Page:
Sri Lankan Customs and Etiquette
With such a vibrant culture and rich history, it is no surprise that Sri Lanka is a country that has developed it own distinct customs and traditions over the years. While leniency will often be granted to tourists who are not expected to be familiar with Sri Lankan etiquette, it can be beneficial to brush up on what is and is not appropriate behaviour to show your respect and appreciation for the country. We’ve put together some tips to help you out so you can truly embrace the experience and fit in with the locals, making for an overall more enjoyable trip.
Greetings in Sri Lanka can vary from person to person, you’ll find that the older generations tend to greet with their hands clasped together and a slight bow of the head, while younger generations will go with a handshake. In Sri Lanka it is custom to use your right hand when shaking, as well as when handling money and other small objects. Some women will refrain from direct contact with men from outside their family, so if you are a man it is advisable for you to wait for them to offer you their hand first in case they are uncomfortable with the gesture. When it comes to addressing a person you should use their title and surname initially until they give you permission to call them by their first name.
Meal times in Sri Lanka are important and considered a social occasion, so be prepared to wait a little while for your food as time is usually spent socialising before it is served. Before and after your food is served you may also be offered the chance to wash your hands, which it is polite to accept. As is the case in many South Asian countries, Sri Lankans traditionally eat with their fingers rather than cutlery. As a tourist you may be offered some, however if not you should use the fingertips of your right hand to eat, or scoop up food with bread or small balls of rice. If you finish all the food on your plate you may be served a second helping as this is considered a sign that you are still hungry, leaving some food on your plate is not rude but a sign that you are full.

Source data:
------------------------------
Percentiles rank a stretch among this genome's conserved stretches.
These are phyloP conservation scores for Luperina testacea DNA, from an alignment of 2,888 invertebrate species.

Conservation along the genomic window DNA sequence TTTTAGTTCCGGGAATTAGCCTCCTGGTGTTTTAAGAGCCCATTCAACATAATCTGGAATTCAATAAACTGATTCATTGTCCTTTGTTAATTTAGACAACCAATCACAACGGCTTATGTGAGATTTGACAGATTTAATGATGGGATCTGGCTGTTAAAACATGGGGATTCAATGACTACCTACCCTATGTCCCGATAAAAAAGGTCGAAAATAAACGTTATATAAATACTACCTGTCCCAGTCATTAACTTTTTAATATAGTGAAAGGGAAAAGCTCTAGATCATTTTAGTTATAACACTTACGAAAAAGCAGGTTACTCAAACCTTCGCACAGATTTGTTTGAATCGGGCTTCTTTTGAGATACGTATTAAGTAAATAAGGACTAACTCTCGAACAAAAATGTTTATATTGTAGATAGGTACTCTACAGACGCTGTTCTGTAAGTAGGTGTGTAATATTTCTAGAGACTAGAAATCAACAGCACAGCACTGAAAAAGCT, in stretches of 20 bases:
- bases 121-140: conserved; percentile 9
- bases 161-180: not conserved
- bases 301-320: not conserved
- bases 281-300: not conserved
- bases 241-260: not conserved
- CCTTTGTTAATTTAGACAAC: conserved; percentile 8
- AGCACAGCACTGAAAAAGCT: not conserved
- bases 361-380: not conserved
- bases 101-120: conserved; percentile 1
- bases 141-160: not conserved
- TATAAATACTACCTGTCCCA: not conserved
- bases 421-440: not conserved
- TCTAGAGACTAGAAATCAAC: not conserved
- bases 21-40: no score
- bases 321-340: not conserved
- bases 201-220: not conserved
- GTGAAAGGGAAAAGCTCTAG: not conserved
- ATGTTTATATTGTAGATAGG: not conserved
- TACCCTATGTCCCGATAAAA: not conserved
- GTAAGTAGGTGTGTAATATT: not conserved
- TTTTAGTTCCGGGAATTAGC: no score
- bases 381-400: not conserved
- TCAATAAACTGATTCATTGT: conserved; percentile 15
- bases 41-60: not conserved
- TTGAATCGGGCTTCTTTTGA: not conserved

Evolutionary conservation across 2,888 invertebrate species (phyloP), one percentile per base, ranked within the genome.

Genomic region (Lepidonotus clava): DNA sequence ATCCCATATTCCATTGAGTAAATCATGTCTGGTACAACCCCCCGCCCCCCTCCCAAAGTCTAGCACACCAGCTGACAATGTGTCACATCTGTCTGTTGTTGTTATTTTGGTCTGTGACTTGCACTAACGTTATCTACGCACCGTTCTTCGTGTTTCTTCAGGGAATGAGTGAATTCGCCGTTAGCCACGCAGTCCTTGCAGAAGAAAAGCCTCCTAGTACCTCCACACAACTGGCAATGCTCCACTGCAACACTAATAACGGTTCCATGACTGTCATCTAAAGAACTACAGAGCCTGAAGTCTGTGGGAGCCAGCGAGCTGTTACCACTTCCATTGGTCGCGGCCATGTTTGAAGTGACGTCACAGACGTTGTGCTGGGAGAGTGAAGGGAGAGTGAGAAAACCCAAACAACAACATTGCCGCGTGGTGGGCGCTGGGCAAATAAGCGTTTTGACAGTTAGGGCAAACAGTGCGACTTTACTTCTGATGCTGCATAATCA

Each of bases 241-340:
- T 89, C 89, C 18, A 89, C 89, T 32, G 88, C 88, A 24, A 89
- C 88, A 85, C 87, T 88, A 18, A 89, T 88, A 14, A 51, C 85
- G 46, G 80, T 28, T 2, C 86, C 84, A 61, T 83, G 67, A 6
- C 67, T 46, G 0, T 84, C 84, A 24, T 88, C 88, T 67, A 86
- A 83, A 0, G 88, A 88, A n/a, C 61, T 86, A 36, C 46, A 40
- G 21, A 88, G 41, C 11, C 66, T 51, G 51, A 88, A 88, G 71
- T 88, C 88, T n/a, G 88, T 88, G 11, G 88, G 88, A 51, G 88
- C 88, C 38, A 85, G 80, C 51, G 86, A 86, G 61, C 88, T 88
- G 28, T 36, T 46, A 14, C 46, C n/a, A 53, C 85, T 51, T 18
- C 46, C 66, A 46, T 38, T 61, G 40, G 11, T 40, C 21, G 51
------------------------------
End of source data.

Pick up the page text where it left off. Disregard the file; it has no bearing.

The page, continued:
You'll be glad to hear that Sri Lanka is a nation that values hospitality, so you will find that as guests you will be treated very well, do not be surprised to be asked often how you are enjoying your stay and if there is anything that you need. Politeness in general is important in Sri Lanka, with Sri Lankans being a fan of saving face, this means you should avoid openly criticizing someone or something and putting others in an awkward position as far as possible.
As a highly religious country, it is important to be respectful of Sri Lankan beliefs, this is particularly important if you should choose to visit a temple during your stay. It is important that your dress is appropriate, that is your legs and shoulders covered, and any headwear and footwear should be removed. Although it can sometimes be rather ambiguous as to what point you should remove your shoes and hats, if you look at what the locals are doing that should offer some guidance. Once in the temple be careful not to turn your back to or stand alongside any representations of Buddha when within a reasonable distance, this includes posing for photos, as it is considered disrespectful and will offend others around you, this should be observed not only in temples but anywhere you come across a depiction of Buddha. Otherwise it is generally ok to take photos, just keep an eye out for any ‘No Photography’ signs. Bear in mind that the temples are not merely tourist attractions, but actual places of worship, so try to keep your presence minimal so as not to disturb those there for worship. At some temples men may be asked to remove their shirts, and women may be refused admittance entirely, although this is not common practice.
Public displays of affection are generally frowned upon in Sri Lanka. Leniency is usually shown to tourists and holding hands and affection towards children is ok, but anything more overt is likely to cause offence. You’ll notice that Sri Lankan couples are more modest, and will likely hide away under a parasol in a secluded space if they wish to be affectionate. However, if you are in a more adult establishment such as a nightclub or at a beach party then public displays of affection are acceptable.
If this all seems a little too much to remember don't fear, as has been mentioned throughout, much leniency is shown to tourists who are not expected to be familiar with the customs and traditions. If in doubt over something you can watch the locals and learn from them, or simply ask someone for advice.
If you’re interested in planning a trip to Sri Lanka be sure to visit our Sri Lanka page, or contact one of our experts on 020 7843 5313.